If you understand the power of WordPress, you know just how easy it is to build new websites or blogs for all kinds of different business ideas and applications.
If you plan to build multiple web sites or blogs using WordPress, the information below will help you with your multi-website planning process.
Do you have a number of online businesses or business ideas that require building and managing multiple websites, or are you thinking of setting up a network of blogs?
If so, WordPress has a built-in “Multisite” function, but this may or may not be the solution you need. This tutorial will help you understand the differences between single WordPress installations and WordPress Multisite and when to use or not use the WordPress Multisite feature.
If you are considering building one or more websites using WordPress, you may have come across suggestions or recommendations in places like online forums, online groups, or other sites where people share advice to use a special variant of WordPress called “WordPress Multisite”.
WordPress Multisite is a special mode built into WordPress that allows you to create a network of multiple websites, all running on a single installation of WordPress. They can also share plugins and themes …
(Single WordPress installation vs WordPress Multisite)
Each site in a Multisite set up is installed as a subdomain of the parent site (i.e. wpsite.yourdomain.com), or as a sub-directory (www.yourdomain.com/wpsite). The individual sites in the network are virtual sites in the sense that they do not have their own directories on your server, although they do have separate directories for media uploads within the shared installation, and they do have separate tables in the database.
As the super-administrator of the network, you have access to all sites in the network and can control these sites from a single WordPress dashboard. You then grant sub-users control and access to their own specific sites. Individual users have no access to the rest of the network – only their own sites.
End users of your network can also create their own sites on demand. If you don’t want to allow end users to create their own sites on demand, you can create a multisite network in which only the super-admin can add new sites.
WordPress Multisite was once a completely separate version of WordPress, called WordPress MU (MU = Multi-User). After WordPress 3.0 WordPress MU was merged with the regular WordPress software and renamed “WordPress Multisite.” This is now a WordPress feature that can be turned on or off.
Although WordPress Multisite is very powerful, it’s not appropriate for all WordPress-powered projects and sites.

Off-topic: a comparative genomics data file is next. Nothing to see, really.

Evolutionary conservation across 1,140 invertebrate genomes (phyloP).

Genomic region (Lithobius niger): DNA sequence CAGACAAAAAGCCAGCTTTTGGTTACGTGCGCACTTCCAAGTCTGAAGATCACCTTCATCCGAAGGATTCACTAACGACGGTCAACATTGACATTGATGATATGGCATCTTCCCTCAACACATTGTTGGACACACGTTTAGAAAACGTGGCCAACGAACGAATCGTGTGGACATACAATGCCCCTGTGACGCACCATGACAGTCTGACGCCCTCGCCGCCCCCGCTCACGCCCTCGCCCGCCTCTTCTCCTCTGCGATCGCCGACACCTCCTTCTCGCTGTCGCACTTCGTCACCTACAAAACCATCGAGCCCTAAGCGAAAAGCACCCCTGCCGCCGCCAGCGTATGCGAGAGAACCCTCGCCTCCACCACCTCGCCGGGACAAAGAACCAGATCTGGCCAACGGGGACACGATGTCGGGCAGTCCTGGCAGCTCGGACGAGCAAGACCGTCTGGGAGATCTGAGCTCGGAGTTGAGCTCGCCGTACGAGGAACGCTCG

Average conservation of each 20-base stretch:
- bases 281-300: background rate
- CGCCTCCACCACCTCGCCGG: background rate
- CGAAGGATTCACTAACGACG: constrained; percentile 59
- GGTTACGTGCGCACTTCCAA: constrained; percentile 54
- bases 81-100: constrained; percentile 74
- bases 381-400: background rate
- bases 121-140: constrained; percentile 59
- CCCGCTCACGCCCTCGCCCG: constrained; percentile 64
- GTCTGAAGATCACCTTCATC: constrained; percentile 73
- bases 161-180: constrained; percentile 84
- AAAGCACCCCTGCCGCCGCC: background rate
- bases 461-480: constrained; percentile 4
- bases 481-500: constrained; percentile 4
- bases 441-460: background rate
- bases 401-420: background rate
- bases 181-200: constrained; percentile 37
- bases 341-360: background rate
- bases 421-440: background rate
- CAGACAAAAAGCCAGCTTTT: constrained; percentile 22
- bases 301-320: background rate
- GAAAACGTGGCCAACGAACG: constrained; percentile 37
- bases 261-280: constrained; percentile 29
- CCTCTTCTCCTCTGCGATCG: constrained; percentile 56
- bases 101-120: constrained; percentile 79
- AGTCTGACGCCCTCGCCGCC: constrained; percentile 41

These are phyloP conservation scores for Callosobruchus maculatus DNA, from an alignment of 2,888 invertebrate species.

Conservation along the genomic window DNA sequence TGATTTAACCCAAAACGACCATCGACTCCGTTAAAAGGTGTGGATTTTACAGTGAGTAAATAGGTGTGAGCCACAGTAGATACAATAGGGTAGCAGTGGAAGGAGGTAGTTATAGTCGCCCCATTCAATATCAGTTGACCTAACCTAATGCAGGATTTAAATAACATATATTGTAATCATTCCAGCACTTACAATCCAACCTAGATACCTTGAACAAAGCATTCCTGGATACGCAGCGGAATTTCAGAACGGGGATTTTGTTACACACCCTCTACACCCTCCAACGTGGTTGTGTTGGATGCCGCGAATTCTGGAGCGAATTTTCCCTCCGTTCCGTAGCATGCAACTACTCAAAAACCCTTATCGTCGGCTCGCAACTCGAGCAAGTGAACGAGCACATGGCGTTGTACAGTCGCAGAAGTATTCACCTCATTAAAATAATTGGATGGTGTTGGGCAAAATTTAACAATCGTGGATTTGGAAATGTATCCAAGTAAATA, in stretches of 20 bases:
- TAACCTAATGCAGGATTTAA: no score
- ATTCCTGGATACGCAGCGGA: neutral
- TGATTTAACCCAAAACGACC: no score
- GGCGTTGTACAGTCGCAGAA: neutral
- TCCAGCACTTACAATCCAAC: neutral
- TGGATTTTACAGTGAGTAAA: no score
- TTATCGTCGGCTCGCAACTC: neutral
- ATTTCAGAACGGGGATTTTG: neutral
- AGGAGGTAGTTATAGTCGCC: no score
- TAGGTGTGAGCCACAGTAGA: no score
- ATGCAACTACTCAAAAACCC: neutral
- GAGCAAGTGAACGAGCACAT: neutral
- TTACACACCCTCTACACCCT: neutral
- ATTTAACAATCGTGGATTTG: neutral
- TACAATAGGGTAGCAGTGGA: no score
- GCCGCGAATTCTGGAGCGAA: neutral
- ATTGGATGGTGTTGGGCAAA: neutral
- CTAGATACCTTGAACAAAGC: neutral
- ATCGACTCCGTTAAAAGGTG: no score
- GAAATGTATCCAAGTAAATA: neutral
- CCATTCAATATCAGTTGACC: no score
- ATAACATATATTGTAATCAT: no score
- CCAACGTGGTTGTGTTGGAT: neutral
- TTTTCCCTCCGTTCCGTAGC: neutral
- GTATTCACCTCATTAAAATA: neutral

Below are some examples of when you should not consider using WordPress Multisite:
Additionally, there are times when WordPress Multisite is simply not a suitable option.
There is nothing wrong with using WordPress single installations for your business projects as long as you keep all of your sites up to date.
Useful Tip: If managing multiple single WordPress sites becomes an issue, then consider using a multiple WordPress website management plugin like WP Pipeline.
So, when should you use WordPress Multisite?
You can consider setting up a WP Multisite installation if:
WordPress Multisite offers a number of benefits and advantages:
The best way to understand when or why to use WordPress Multisite is to see some actual examples. Below are some examples of sites and categories of users who use WordPress Multisite:
The most popular use of WordPress Multisite is WordPress.com, which is the “hosted blogging” version of WordPress. WordPress.com allows anyone to create a personal blog quickly and easily using WordPress. Blogs are then hosted on WordPress’ own servers.
Essentially, every blog created on WordPress.com is another site that gets added to their massive Multisite network.
Note: We recommend using the self-hosted version of WordPress for any sites you plan to use for commercial purposes, e.g. a business blog, e-commerce site, affiliate blog, etc.
University websites provide a great example of organizations where it can make sense to use WordPress Multisite, as they typically have a sizeable amount of content, which is often separated into several sub-sections (colleges, majors, etc.). Universities can use WordPress Multisite to network and manage their various academic departments.
Blogging networks like Edublogs.org, where participants can share ideas with a central organization and the public at large (e.g. schools, teachers and alumni) can use WordPress Multisite.
In this scenario, each individual unit in the network (e.g. school, teachers, etc.), can create their own blogs on their own separate domains, and have the main site of their organization or “cause” display feeds of recent posts from across their entire blog network.
A number of large networks, broadcasting corporations and media conglomerates like the NYTimes and BBCAmerica use multisite installations to run separate sites, with child themes managed from a single framework.
If you’re wondering what the difference between the two modes of WordPress is, here is a quick list:
Hopefully, the information presented above will help you understand a little more about WordPress Multisite, and when to use a typical WordPress installation versus choosing to install and set up a WordPress Multisite network.
WordPress Multisite installation tutorials are coming soon.
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